by: Alan Stafford
1. If you want to be a better communicator, be a better listener. This means listening without reaction and without judgment. When your partner shares, you are observing your partner’s innermost feelings and emotions. These feelings are neither good nor bad. This is just how your partner feels. You don’t have to agree.
But, the first step in effective communications is to listen and understand that your partner feels that way. Communication in a good relationship isn’t just two people talking to each other. It is also two people listening.
2. When your partner is sharing a belief, an opinion, or a feeling, it is his feeling. He is entitled to it; it’s his. Telling him he’s wrong never works and makes people defend their positions. Do you remember your reaction last time when your partner said that you were wrong? It works just the same the other way. Remember that understanding and accepting that your partner has these feelings does not mean you agree with them.
3. Being a successful couple is not a win-lose game where one person has to give in. Being in a successful relationship means that neither of you is completely right, nor completely wrong. Successful communication between you and your partner may help you find a third alternative where you can both live happily. Example: you hate Chinese food; he hates Mexican food. You could argue forever until one person gives in and is miserable throughout the meal. Or, you could go to an Italian restaurant that you both like.
Two small tips: 1) don’t give up too soon – oftentimes you will need to talk the problem over for a few minutes before you find that common ground. 2) Don’t always give in to keep the peace- if you always give in and let your partner decide, it will someday result in having an “I’m tired of letting you make all the decisions!” kind of a row.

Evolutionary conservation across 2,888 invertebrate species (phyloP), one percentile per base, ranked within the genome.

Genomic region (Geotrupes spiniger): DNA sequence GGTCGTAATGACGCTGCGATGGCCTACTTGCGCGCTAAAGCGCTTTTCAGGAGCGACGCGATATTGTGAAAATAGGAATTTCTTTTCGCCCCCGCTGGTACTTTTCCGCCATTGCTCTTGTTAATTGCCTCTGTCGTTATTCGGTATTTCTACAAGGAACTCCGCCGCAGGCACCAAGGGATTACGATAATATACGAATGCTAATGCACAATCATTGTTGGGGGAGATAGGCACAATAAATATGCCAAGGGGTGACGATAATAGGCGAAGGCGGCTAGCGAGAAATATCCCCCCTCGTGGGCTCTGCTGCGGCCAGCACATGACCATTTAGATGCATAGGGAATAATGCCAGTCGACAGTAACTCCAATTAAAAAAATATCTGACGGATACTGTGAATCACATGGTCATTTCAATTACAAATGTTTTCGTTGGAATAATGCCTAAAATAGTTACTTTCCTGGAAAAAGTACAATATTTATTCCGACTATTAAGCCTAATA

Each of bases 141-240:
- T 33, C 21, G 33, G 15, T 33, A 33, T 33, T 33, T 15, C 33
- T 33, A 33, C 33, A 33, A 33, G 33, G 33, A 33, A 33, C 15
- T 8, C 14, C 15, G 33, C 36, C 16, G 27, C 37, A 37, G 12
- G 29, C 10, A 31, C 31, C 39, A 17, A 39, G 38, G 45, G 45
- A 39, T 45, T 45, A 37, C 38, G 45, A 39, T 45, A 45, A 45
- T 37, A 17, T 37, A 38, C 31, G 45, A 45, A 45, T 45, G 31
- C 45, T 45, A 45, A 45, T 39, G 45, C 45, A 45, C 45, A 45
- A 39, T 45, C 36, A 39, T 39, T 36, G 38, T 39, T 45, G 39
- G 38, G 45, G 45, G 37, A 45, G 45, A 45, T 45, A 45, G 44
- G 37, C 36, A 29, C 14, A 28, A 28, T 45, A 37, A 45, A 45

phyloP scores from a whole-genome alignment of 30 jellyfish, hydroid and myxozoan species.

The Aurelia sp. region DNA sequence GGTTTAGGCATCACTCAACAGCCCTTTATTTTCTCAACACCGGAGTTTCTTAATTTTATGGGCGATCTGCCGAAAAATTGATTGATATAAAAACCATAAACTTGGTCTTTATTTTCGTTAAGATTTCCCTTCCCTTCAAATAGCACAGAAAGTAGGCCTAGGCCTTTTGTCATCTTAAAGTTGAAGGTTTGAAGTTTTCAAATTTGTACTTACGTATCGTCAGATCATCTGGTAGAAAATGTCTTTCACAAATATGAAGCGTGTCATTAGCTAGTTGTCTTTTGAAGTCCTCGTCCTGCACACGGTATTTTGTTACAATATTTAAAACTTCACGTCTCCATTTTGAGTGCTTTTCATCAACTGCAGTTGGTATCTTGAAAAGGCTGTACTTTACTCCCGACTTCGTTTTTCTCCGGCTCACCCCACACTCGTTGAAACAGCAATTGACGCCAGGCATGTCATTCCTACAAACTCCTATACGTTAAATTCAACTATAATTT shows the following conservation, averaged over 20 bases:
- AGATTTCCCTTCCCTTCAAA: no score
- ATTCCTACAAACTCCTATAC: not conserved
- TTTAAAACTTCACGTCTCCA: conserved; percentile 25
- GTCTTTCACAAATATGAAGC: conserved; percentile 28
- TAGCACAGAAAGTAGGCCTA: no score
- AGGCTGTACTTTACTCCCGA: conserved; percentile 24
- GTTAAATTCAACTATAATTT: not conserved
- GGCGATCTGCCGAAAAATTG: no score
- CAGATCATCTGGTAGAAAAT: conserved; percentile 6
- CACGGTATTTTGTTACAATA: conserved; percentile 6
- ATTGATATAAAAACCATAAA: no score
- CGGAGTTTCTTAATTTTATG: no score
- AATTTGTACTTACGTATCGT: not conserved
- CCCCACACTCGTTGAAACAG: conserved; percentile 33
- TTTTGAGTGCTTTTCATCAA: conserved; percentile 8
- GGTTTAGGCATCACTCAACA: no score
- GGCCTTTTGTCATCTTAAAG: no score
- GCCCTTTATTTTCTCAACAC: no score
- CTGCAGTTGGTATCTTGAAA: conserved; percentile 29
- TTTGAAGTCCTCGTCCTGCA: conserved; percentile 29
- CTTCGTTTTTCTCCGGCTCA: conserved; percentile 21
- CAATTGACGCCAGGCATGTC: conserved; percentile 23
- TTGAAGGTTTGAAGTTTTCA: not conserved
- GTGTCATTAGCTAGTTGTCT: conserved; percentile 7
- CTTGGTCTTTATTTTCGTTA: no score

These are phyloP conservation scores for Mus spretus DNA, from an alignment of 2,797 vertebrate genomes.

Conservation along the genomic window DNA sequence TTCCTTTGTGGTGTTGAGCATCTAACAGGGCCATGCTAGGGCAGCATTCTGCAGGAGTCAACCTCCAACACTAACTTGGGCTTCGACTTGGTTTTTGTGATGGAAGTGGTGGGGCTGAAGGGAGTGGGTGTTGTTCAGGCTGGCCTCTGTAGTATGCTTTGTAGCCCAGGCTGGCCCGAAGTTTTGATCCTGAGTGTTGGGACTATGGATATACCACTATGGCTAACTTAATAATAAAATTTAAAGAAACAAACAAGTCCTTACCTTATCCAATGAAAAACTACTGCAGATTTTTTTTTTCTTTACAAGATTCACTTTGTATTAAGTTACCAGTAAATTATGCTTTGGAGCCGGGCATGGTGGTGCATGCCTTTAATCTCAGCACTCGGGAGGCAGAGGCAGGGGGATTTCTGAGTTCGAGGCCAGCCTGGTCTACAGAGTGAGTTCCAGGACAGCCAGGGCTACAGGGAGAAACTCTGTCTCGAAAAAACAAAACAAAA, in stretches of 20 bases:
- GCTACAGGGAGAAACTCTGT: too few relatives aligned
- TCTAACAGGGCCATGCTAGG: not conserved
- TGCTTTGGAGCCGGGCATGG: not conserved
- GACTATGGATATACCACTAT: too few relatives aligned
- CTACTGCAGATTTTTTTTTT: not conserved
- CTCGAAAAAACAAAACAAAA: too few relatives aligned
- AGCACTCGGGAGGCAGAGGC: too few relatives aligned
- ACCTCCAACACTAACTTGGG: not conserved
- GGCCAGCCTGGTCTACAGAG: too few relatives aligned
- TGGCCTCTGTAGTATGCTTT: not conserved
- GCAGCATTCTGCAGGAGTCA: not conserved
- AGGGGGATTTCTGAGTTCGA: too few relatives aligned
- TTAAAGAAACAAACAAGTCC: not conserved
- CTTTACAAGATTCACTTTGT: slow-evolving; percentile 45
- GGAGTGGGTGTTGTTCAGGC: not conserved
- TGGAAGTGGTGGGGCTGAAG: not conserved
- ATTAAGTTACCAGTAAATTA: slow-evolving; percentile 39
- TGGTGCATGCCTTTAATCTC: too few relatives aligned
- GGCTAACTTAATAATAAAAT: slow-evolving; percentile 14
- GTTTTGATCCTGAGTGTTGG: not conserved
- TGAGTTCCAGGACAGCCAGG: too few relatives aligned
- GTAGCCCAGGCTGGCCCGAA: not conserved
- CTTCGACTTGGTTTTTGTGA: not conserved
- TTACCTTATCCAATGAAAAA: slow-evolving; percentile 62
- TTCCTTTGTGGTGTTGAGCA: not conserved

4. Learn the 3-step approach to solving the differences in your relationship:
a) Verbalize the behavior that is causing you a problem
b) Explain how the behavior is creating a problem for you
c) Request that your partner do something to change the situation. Notice that I did not say correct the behavior. Correcting implies that the behavior was wrong. You don’t need to make the behavior wrong. You just want the behavior to change.
5. Finally, never say no to your partner’s request. Not for money, not for help around the house, not even for sex. Your answer should be either “yes”, or you should make a counteroffer. Your partner can then counter your counteroffer. The counteroffers continue until both partners have a solution that both can live with.
This is another example of finding that third way. This process will strengthen your relationship. When you say “no”, you cause hurt and feelings of rejection. Saying “no” also shuts down future communication. Your partner will start thinking “I won’t ask her anymore, because the answer is always no”.
After all, that is what marriage is all about: a continual meshing, accommodating, and negotiating between two individuals trying to act as a couple. If you had wanted everything your way, you should have stayed single. Remember, when it comes to your relationship, it’s not my way; it’s not his way; it’s our way. Always look for that third way – that common ground where both of you can be happy.
About The Author
Dr. Alan Stafford, Relationship Results Coach
I help Singles and Couples build relationships that work